On Tuesday, November 23, 2021, the Joint Committee on Education of the Massachusetts Legislature heard testimony about H.605 and S.362: An Act providing affordable and accessible high quality early education and care to promote child development and well-being and support the economy in the Commonwealth. Anne Douglass, PhD, Professor of Early Care and Education at UMass Boston and the founding executive director of the Institute for Early Education Leadership and Innovation submitted the following written testimony in support of the bill.
October 28, 2021
JOINT COMMITTEE ON EDUCATION
TESTIMONY OF Anne Douglass, PhD, Professor of Early Care and Education at UMass Boston and founding executive director of the Institute for Early Education Leadership and Innovation at UMass Boston, in support of H.605 and S.362: An Act providing affordable and accessible high quality early education and care to promote child development and well-being and support the economy in the Commonwealth
Dear House Chair Alice Peisch and Senate Chair Jason Lewis,
Please accept my testimony in support of “An Act providing affordable and accessible high quality early education and care to promote child development and well-being and support the economy in the Commonwealth.”
Launched in 2016, the Institute for Early Education Leadership and Innovation (Early Ed Leadership Institute) is a university-wide initiative housed in the College of Education and Human Development at UMass Boston. It was created in response to the success and rapid growth of our first early educator entrepreneurial leadership development programs that were piloted in 2012 through a $1.5 million grant from the Massachusetts Department of Early Education and Care. Through its many programs, the Early Ed Leadership Institute provides entrepreneurial leadership training and a leadership network to equip the racially and linguistically diverse early education workforce to lead and innovate for change and quality improvement in their practice, program, and in the field. It conducts cutting-edge research on early education leadership and innovation and leads efforts to build an ecosystem for leadership and quality improvement in the early care and education sector. Since its founding, the Early Ed Leadership Institute has generated millions of dollars in external grant funding for research and training and already boasts over 500 graduates of its various programs in Massachusetts and beyond.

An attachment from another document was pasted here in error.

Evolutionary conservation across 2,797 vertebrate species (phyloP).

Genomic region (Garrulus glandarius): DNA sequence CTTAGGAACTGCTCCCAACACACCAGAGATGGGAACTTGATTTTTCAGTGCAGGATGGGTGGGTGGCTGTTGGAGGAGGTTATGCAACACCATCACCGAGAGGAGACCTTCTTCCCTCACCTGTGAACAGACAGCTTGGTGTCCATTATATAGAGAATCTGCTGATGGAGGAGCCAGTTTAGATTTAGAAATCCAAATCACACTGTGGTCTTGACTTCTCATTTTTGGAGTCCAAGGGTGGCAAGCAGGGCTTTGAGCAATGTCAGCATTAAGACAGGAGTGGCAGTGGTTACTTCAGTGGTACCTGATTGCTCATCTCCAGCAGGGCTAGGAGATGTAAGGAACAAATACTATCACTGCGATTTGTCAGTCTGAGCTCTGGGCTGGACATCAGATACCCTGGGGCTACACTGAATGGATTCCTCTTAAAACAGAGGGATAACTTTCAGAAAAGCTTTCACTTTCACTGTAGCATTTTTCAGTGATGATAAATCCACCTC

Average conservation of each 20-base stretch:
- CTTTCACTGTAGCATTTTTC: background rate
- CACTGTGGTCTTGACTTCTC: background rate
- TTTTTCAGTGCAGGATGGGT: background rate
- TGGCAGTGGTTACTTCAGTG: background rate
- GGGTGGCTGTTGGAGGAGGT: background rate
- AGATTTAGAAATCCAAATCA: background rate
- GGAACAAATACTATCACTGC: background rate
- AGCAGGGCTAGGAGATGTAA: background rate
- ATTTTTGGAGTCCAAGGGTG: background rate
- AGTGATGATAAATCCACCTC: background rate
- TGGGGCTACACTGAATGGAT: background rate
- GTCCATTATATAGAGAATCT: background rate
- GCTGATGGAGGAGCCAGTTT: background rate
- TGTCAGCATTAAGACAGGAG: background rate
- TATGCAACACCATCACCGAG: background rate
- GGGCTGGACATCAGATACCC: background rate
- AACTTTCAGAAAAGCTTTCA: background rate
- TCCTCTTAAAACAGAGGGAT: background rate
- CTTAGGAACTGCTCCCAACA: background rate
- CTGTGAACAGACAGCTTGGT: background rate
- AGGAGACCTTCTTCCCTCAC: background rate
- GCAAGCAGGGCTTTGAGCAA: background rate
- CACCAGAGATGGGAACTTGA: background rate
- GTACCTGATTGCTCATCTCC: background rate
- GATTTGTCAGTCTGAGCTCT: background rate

The Early Ed Leadership Institute is staffed by people with years of experience working as educators and administrators within ECE settings and systems. As such, we have a wealth of knowledge, expertise, and insight about early education that is not available to those who work outside the field. All of my academic research, writing, speaking, and instruction is informed by a prior twenty-year career in urban early care and education as a teacher, administrator, family child care owner and educator, and quality improvement coach.
The most significant areas of focus for graduates of our programs is a set of barriers to high quality ECE: the persistent problem of low wages, unstable and uneven financing for programs, and inadequate and inequitable compensation for those who do the life-changing work of caring for and educating our youngest children.
The infusion of public investment in ECE that would result from passage of “An Act providing affordable and accessible high quality early education and care to promote child development and well-being and support the economy in the Commonwealth” is urgently needed.
In 2020, the Early Ed Leadership Institute published the Massachusetts Early Education and Care Workforce Study 2019 Key Findings. These findings are drawn from a representative sample of the ECE workforce in MA that had a total of 1,356 respondents. Information was collected through a survey that was fielded during the summer of 2019. There were 75 questions on the survey focusing on employment, compensation, financial status, educational attainment, professional development, and demographic characteristics of the respondents.
Because this survey was conducted just months before early care and education programs in Massachusetts were suspended in response to COVID-19, it offers a detailed pre-pandemic snapshot of the early ed workforce that can serve as a point of comparison in understanding the impact of the pandemic on the sector. These findings clearly show that returning to pre-pandemic ways of financing ECE is not an option.
The good news from the workforce survey is that ECE is populated with creative professionals with deep experience in the field. Over half of family child care providers and nearly 70 percent of center directors have been working in the field for more than 16 years. These educators deeply value the contributions that their colleagues make to their programs, practice, and the field. Nearly 90 percent of center directors said that their “unique skills [were] valued and utilized at work” and 83 percent of center educators reported the same.